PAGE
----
He reminds me much of another HaD poster who is oft accused of being off his meds because he takes a similar approach to commenting which puts people’s backs up and rightly so. It’s called talking down to people.

The comment from Dave is interesting to me. I’m personally not much on stating credentials about what I do. I think they make people sound arrogant which I am being accused of here.

My first point is that I think I am subject to a sort of experiential bias. I have spent a long time in the field and have come to believe that I know more about the topic than others as a result of that experience. Obviously though, lots of people know far more about the topic in general than I do.

Couple that with another sort of bias pertaining to being a geezer. Us old guys imagine that we are always correct about the things we choose to blather about.

We are too enamoured in our society by the idea that a credential of some sort conferes unusual expertise. I prefer to think critically about what the person actually claims or does about any given subject, not what they claim their credential gives them authority for.

All that said, so far the only comments on my ideas have been ad hom attacks on me and not on what I wrote. Instead of complaining about my personal flaws, it would be more useful to me and others if someone took apart my posts to tell me why they think I am wrong about some particular point or another.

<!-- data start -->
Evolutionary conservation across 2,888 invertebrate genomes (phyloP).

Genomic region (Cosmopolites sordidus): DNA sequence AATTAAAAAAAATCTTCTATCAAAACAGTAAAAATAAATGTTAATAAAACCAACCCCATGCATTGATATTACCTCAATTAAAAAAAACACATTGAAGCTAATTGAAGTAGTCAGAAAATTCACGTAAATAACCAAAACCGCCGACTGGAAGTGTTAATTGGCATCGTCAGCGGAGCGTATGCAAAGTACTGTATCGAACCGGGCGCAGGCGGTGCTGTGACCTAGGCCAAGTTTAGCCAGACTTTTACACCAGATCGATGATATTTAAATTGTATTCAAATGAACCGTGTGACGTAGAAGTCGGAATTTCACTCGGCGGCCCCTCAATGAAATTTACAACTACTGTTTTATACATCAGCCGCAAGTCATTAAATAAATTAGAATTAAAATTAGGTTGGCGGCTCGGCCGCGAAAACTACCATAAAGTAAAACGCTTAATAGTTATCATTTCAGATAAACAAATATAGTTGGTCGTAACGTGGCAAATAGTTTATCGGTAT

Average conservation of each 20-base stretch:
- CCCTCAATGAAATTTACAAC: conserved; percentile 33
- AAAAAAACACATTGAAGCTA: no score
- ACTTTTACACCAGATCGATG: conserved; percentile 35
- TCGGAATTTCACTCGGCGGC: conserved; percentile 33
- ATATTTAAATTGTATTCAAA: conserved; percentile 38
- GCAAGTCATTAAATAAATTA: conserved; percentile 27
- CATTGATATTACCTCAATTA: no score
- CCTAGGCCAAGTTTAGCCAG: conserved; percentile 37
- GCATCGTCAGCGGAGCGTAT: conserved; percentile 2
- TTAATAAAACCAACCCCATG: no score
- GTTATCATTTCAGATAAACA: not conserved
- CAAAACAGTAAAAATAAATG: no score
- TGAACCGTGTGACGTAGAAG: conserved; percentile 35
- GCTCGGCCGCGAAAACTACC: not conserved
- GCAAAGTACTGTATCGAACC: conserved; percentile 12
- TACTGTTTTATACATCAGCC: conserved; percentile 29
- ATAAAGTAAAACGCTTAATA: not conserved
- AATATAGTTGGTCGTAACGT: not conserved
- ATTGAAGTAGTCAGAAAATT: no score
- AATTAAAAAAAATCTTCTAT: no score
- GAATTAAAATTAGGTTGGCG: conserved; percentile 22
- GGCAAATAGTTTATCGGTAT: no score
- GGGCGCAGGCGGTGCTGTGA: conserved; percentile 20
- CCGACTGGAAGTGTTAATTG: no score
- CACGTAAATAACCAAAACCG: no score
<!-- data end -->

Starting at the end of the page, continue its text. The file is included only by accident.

If my reasoning is flawed or if someone can point to a better way of formulating the resin system using materials I don’t know about or haven’t experienced we all learn something we didn’t know.

Well, Tony, we don’t have a chance to criticize your arguments on their own merits, because all of your claims come down to “you’re wrong because I’ve been doing this stuff longer than you have, and I know more than you all.” (Which in itself is absurd, since you have no idea how much experience the people you are putting down have.)

If you want to tell someone their reasoning is wrong, and you don’t want the response to be personal, then you really should point out their errors, rather than making it a personal thing yourself. To be clear about this: I am not wrong BECAUSE you have more experience. If I am wrong, it has nothing to do with you, and it should possible to tell me HOW I’m wrong, or WHAT is wrong with my reasoning. “Who” shouldn’t even come into the discussion, but YOU brought it in.

You say that we over-value credentials, but if you offer nothing but your own experience to back up your claims, then without credentials how are we to validate what you say?